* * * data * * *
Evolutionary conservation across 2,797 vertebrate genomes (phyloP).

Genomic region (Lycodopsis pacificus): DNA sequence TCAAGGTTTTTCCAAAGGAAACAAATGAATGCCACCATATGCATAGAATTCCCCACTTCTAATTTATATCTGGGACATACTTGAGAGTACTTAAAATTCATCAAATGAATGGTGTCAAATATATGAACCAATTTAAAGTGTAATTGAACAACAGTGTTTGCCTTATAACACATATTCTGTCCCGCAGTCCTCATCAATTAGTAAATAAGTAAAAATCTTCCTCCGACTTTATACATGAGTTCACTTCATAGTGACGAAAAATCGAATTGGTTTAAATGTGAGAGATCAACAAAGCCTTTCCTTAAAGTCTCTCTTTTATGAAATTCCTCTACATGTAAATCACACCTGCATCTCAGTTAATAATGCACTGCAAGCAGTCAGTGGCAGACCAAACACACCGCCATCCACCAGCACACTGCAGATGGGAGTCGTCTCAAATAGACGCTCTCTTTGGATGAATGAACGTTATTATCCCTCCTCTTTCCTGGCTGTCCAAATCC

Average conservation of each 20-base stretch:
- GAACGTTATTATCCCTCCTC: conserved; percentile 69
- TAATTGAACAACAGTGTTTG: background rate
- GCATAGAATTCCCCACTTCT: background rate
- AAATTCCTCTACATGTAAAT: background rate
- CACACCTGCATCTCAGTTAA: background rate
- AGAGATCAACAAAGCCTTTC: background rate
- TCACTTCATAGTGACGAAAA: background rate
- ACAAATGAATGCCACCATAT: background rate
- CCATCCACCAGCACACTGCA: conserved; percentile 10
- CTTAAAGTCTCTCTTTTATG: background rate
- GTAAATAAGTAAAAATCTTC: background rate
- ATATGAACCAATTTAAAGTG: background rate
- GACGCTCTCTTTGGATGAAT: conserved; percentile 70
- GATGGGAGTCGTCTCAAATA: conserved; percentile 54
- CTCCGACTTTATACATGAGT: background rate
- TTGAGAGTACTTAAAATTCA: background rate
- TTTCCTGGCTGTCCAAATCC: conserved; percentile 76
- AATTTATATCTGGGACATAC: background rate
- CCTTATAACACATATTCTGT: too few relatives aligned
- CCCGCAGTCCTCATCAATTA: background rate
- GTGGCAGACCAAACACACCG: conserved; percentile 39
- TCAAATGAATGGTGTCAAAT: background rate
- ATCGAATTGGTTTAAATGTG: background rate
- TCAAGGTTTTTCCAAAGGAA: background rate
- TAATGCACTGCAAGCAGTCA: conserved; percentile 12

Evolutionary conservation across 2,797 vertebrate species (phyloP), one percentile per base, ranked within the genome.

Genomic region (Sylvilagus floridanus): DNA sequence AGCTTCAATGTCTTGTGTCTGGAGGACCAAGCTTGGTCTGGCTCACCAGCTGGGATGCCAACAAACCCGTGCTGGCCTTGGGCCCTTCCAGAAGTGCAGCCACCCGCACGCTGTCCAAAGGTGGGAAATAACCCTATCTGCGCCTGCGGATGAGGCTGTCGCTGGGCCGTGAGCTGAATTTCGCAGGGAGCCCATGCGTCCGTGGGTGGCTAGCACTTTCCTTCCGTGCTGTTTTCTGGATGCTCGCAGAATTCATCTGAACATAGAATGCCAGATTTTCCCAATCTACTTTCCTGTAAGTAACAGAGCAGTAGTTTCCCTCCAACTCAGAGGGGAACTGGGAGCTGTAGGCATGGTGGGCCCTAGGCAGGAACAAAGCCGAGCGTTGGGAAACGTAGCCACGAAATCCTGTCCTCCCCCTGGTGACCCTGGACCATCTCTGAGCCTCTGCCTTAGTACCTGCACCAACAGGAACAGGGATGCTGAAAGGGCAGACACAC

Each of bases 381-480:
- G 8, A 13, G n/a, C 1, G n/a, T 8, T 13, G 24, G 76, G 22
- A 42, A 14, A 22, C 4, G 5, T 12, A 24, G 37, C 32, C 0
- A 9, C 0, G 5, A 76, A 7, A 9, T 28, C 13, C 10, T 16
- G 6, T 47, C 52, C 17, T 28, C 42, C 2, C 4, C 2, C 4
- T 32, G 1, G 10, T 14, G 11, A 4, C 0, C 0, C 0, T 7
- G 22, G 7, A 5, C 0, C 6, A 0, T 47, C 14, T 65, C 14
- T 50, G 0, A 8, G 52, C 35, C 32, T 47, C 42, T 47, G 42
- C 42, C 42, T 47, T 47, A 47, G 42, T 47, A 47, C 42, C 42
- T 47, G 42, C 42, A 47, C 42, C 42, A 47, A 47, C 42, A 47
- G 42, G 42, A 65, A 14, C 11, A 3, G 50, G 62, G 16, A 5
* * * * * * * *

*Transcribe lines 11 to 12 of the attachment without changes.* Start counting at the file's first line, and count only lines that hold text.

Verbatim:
- ACAAATGAATGCCACCATAT: background rate
- CCATCCACCAGCACACTGCA: conserved; percentile 10